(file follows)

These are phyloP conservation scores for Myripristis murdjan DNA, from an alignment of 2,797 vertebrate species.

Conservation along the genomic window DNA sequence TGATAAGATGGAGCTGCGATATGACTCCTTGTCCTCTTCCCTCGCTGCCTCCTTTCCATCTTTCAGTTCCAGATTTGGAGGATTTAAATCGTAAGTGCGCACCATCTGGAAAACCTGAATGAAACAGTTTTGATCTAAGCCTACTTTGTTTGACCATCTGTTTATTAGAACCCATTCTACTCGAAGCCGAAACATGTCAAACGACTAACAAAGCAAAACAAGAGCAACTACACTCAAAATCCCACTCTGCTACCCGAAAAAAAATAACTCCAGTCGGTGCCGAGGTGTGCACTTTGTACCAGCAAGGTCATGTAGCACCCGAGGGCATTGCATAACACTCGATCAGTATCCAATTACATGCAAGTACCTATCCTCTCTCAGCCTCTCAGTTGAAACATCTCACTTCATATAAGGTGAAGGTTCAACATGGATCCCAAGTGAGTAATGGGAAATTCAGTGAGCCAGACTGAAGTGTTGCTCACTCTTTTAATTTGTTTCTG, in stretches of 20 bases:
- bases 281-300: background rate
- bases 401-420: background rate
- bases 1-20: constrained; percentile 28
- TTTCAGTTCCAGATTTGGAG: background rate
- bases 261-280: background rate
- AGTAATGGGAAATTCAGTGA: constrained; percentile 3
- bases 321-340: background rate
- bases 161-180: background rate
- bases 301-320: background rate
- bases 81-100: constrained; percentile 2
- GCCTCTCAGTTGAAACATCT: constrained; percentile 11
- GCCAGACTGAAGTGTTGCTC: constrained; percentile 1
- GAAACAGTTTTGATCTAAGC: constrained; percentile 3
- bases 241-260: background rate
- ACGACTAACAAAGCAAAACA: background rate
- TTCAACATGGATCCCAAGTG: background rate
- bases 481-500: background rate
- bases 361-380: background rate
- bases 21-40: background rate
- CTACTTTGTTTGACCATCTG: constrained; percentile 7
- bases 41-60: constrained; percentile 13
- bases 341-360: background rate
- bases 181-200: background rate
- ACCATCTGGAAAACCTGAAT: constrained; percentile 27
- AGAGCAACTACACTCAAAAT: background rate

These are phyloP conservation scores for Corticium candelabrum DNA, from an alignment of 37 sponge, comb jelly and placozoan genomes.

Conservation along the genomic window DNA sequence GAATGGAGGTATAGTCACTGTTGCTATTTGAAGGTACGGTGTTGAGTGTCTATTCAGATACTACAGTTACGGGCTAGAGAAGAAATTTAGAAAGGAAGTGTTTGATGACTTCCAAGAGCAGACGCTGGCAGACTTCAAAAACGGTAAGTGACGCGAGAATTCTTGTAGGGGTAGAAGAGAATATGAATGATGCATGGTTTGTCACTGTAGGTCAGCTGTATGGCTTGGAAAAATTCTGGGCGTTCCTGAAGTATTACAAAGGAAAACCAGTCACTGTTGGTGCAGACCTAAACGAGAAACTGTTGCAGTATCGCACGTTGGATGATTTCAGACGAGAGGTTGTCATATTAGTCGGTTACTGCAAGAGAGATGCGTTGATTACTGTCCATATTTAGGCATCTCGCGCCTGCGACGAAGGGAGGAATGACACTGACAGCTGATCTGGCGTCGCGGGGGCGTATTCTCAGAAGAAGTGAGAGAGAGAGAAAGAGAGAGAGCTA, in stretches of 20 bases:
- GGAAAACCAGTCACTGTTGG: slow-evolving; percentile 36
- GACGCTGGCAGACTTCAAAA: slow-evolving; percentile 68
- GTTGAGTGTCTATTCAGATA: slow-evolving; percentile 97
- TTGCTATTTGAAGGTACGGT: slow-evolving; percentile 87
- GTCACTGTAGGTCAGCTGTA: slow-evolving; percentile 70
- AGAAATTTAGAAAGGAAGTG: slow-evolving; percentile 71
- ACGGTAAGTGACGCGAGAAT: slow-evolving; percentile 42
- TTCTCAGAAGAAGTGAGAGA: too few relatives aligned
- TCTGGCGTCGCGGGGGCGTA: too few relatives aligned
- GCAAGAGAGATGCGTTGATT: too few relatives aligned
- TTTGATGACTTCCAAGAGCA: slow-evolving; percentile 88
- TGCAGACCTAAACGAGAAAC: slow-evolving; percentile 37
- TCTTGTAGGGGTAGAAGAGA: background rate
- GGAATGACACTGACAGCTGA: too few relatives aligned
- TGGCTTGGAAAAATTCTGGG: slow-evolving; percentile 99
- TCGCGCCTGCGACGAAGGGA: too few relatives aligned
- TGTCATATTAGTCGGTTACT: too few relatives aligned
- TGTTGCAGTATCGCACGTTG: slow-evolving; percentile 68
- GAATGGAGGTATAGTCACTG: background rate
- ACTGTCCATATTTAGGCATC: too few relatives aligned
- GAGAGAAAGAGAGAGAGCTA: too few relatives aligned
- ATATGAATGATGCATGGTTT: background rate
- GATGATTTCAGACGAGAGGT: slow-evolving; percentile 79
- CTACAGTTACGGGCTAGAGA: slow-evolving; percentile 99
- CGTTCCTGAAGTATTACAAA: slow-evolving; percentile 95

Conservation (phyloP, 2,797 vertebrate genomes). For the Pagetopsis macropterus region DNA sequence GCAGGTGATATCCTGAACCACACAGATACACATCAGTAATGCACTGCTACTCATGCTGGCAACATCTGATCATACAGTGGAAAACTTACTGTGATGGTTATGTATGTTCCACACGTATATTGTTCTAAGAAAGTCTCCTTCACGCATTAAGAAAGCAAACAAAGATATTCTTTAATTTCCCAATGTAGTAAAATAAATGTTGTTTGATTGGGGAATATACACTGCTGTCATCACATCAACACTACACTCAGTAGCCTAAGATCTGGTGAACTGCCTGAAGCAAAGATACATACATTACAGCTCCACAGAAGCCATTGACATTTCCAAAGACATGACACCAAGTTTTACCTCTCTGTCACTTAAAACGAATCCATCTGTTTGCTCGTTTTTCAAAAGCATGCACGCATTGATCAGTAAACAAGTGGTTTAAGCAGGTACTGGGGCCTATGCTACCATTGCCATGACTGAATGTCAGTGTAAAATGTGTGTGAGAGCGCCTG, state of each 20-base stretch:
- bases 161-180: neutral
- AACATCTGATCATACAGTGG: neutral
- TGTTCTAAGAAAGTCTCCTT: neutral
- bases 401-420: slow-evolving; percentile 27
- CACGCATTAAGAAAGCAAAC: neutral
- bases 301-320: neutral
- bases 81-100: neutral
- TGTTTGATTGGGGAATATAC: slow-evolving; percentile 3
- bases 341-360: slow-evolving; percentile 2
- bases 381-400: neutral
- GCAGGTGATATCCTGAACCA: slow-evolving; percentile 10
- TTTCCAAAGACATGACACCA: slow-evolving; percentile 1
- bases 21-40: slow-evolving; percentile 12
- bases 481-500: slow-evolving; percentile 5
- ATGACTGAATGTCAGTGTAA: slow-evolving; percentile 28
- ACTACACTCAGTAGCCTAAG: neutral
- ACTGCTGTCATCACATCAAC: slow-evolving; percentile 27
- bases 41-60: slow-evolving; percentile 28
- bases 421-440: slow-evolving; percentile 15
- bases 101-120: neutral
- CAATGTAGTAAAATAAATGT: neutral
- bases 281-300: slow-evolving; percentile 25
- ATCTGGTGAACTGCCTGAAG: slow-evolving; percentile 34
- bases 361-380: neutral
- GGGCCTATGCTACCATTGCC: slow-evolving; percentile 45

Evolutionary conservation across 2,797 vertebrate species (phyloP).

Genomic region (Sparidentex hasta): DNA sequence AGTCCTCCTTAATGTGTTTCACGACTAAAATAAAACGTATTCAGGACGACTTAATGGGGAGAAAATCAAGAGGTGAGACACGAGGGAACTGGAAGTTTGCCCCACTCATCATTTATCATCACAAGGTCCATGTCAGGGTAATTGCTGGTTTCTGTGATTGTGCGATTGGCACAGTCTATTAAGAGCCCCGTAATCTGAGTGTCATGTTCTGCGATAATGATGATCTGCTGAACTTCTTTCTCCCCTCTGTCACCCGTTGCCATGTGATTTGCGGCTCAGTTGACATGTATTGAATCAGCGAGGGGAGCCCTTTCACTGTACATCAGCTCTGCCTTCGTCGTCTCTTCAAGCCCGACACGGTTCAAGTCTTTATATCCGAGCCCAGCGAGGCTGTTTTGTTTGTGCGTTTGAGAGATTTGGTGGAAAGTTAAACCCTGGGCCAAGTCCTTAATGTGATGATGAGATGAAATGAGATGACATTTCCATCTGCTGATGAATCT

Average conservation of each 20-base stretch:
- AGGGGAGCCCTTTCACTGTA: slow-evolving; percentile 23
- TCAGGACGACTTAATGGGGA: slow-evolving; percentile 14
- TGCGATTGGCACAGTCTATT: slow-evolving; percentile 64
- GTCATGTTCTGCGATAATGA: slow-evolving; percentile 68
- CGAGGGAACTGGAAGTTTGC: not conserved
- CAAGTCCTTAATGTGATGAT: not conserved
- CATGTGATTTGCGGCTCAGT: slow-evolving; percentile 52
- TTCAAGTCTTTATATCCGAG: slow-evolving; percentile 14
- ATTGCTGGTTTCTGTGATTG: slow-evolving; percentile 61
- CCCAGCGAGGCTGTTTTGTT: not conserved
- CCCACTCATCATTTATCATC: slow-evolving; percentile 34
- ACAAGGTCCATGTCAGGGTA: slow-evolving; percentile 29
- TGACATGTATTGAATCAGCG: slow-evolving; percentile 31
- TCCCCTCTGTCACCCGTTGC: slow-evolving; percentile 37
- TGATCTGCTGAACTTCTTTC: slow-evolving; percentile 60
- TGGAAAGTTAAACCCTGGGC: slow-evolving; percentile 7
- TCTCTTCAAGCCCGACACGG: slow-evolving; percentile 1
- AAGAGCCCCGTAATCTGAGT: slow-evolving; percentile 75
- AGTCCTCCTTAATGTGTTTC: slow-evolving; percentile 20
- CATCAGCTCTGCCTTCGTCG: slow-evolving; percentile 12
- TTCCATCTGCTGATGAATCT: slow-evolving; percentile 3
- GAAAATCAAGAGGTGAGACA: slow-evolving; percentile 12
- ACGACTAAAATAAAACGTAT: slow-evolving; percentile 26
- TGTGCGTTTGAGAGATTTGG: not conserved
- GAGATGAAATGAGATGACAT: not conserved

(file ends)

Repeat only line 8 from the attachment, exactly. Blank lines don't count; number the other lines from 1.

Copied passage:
- AGTAATGGGAAATTCAGTGA: constrained; percentile 3